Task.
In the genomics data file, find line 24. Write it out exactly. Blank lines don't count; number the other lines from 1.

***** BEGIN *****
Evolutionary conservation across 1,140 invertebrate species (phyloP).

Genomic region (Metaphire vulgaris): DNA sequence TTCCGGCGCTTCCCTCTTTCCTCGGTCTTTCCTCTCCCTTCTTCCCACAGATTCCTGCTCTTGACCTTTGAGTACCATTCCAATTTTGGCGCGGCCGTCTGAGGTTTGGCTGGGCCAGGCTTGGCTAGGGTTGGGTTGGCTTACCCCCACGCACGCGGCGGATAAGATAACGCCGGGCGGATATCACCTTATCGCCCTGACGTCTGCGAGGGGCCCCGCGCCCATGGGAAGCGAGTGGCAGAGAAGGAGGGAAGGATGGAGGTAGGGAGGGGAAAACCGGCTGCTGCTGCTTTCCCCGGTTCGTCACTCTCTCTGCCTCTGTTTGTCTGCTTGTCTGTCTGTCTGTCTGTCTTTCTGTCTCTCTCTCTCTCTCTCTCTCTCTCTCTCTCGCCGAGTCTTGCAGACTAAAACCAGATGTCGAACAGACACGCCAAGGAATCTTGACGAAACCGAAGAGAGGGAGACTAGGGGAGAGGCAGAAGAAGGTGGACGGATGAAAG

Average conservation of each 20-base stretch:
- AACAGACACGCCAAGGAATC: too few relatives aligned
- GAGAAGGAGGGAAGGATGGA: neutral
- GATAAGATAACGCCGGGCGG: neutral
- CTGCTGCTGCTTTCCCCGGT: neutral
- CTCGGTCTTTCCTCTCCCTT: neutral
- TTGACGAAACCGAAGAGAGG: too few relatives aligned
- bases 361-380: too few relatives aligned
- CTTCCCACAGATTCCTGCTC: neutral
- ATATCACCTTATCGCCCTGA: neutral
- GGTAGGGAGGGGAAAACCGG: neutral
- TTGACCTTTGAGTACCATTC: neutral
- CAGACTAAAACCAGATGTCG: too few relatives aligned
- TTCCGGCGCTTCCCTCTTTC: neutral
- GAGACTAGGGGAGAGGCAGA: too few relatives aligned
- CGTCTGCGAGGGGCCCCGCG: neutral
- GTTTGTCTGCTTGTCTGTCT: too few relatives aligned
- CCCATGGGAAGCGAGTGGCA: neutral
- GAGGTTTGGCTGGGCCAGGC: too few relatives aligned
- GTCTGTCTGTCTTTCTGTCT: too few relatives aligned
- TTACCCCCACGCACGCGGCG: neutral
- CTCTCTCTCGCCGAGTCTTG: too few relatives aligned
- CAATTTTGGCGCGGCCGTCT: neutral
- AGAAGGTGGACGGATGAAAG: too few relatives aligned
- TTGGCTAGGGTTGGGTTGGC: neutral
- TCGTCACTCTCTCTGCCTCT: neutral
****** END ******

- CTCTCTCTCGCCGAGTCTTG: too few relatives aligned